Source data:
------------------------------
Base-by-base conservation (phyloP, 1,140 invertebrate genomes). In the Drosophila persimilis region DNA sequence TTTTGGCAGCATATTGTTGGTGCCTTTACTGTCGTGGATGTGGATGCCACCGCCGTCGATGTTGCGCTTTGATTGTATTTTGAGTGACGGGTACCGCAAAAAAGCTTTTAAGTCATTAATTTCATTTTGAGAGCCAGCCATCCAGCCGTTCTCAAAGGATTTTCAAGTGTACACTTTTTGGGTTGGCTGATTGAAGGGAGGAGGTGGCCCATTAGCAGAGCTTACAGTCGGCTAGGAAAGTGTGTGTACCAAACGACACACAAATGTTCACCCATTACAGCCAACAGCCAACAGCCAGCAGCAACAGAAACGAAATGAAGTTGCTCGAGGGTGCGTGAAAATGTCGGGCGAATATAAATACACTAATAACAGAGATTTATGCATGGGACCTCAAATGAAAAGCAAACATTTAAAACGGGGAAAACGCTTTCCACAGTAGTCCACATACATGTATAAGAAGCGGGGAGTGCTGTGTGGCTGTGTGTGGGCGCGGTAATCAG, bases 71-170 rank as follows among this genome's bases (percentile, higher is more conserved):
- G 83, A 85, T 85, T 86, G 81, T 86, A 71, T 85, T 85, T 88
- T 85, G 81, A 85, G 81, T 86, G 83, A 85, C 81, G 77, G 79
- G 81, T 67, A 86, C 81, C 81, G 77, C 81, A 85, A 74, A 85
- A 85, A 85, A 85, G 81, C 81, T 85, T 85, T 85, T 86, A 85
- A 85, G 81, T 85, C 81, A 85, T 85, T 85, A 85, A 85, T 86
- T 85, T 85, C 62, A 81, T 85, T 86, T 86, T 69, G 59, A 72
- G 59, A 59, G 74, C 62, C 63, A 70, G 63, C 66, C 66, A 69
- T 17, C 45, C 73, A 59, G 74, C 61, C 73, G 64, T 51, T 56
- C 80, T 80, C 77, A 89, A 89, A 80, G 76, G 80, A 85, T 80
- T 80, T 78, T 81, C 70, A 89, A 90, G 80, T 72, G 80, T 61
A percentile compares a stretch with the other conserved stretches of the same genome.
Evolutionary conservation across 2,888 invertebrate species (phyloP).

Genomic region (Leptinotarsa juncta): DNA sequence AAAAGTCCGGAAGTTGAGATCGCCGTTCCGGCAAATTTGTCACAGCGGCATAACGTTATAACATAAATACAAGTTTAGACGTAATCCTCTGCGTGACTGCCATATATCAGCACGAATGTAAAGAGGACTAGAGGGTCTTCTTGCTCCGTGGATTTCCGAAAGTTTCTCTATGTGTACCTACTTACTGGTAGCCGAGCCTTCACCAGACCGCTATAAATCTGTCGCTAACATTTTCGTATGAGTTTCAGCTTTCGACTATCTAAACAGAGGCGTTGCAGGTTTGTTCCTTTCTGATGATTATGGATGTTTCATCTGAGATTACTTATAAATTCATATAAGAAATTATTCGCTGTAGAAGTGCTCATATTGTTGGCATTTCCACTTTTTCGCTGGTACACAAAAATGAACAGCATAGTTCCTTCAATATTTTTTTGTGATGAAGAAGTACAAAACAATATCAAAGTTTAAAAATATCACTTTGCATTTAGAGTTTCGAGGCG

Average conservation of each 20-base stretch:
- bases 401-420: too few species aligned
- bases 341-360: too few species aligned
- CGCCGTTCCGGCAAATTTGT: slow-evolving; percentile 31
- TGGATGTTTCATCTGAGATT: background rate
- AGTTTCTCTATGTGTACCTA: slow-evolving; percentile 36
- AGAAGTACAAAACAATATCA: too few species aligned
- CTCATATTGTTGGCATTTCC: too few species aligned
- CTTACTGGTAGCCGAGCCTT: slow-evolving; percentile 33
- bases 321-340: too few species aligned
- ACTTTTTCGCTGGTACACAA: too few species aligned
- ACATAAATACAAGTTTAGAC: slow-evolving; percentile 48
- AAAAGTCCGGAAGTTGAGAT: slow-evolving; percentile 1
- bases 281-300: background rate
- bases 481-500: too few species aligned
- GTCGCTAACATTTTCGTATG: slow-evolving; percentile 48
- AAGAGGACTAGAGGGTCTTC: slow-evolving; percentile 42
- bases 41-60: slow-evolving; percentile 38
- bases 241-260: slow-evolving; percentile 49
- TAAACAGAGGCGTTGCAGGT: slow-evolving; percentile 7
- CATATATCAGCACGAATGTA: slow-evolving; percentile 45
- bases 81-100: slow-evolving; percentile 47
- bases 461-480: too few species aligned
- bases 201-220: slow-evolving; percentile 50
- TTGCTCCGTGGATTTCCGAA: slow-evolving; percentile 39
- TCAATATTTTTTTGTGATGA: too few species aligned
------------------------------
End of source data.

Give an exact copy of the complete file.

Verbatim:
Base-by-base conservation (phyloP, 1,140 invertebrate genomes). In the Drosophila persimilis region DNA sequence TTTTGGCAGCATATTGTTGGTGCCTTTACTGTCGTGGATGTGGATGCCACCGCCGTCGATGTTGCGCTTTGATTGTATTTTGAGTGACGGGTACCGCAAAAAAGCTTTTAAGTCATTAATTTCATTTTGAGAGCCAGCCATCCAGCCGTTCTCAAAGGATTTTCAAGTGTACACTTTTTGGGTTGGCTGATTGAAGGGAGGAGGTGGCCCATTAGCAGAGCTTACAGTCGGCTAGGAAAGTGTGTGTACCAAACGACACACAAATGTTCACCCATTACAGCCAACAGCCAACAGCCAGCAGCAACAGAAACGAAATGAAGTTGCTCGAGGGTGCGTGAAAATGTCGGGCGAATATAAATACACTAATAACAGAGATTTATGCATGGGACCTCAAATGAAAAGCAAACATTTAAAACGGGGAAAACGCTTTCCACAGTAGTCCACATACATGTATAAGAAGCGGGGAGTGCTGTGTGGCTGTGTGTGGGCGCGGTAATCAG, bases 71-170 rank as follows among this genome's bases (percentile, higher is more conserved):
- G 83, A 85, T 85, T 86, G 81, T 86, A 71, T 85, T 85, T 88
- T 85, G 81, A 85, G 81, T 86, G 83, A 85, C 81, G 77, G 79
- G 81, T 67, A 86, C 81, C 81, G 77, C 81, A 85, A 74, A 85
- A 85, A 85, A 85, G 81, C 81, T 85, T 85, T 85, T 86, A 85
- A 85, G 81, T 85, C 81, A 85, T 85, T 85, A 85, A 85, T 86
- T 85, T 85, C 62, A 81, T 85, T 86, T 86, T 69, G 59, A 72
- G 59, A 59, G 74, C 62, C 63, A 70, G 63, C 66, C 66, A 69
- T 17, C 45, C 73, A 59, G 74, C 61, C 73, G 64, T 51, T 56
- C 80, T 80, C 77, A 89, A 89, A 80, G 76, G 80, A 85, T 80
- T 80, T 78, T 81, C 70, A 89, A 90, G 80, T 72, G 80, T 61
A percentile compares a stretch with the other conserved stretches of the same genome.
Evolutionary conservation across 2,888 invertebrate species (phyloP).

Genomic region (Leptinotarsa juncta): DNA sequence AAAAGTCCGGAAGTTGAGATCGCCGTTCCGGCAAATTTGTCACAGCGGCATAACGTTATAACATAAATACAAGTTTAGACGTAATCCTCTGCGTGACTGCCATATATCAGCACGAATGTAAAGAGGACTAGAGGGTCTTCTTGCTCCGTGGATTTCCGAAAGTTTCTCTATGTGTACCTACTTACTGGTAGCCGAGCCTTCACCAGACCGCTATAAATCTGTCGCTAACATTTTCGTATGAGTTTCAGCTTTCGACTATCTAAACAGAGGCGTTGCAGGTTTGTTCCTTTCTGATGATTATGGATGTTTCATCTGAGATTACTTATAAATTCATATAAGAAATTATTCGCTGTAGAAGTGCTCATATTGTTGGCATTTCCACTTTTTCGCTGGTACACAAAAATGAACAGCATAGTTCCTTCAATATTTTTTTGTGATGAAGAAGTACAAAACAATATCAAAGTTTAAAAATATCACTTTGCATTTAGAGTTTCGAGGCG

Average conservation of each 20-base stretch:
- bases 401-420: too few species aligned
- bases 341-360: too few species aligned
- CGCCGTTCCGGCAAATTTGT: slow-evolving; percentile 31
- TGGATGTTTCATCTGAGATT: background rate
- AGTTTCTCTATGTGTACCTA: slow-evolving; percentile 36
- AGAAGTACAAAACAATATCA: too few species aligned
- CTCATATTGTTGGCATTTCC: too few species aligned
- CTTACTGGTAGCCGAGCCTT: slow-evolving; percentile 33
- bases 321-340: too few species aligned
- ACTTTTTCGCTGGTACACAA: too few species aligned
- ACATAAATACAAGTTTAGAC: slow-evolving; percentile 48
- AAAAGTCCGGAAGTTGAGAT: slow-evolving; percentile 1
- bases 281-300: background rate
- bases 481-500: too few species aligned
- GTCGCTAACATTTTCGTATG: slow-evolving; percentile 48
- AAGAGGACTAGAGGGTCTTC: slow-evolving; percentile 42
- bases 41-60: slow-evolving; percentile 38
- bases 241-260: slow-evolving; percentile 49
- TAAACAGAGGCGTTGCAGGT: slow-evolving; percentile 7
- CATATATCAGCACGAATGTA: slow-evolving; percentile 45
- bases 81-100: slow-evolving; percentile 47
- bases 461-480: too few species aligned
- bases 201-220: slow-evolving; percentile 50
- TTGCTCCGTGGATTTCCGAA: slow-evolving; percentile 39
- TCAATATTTTTTTGTGATGA: too few species aligned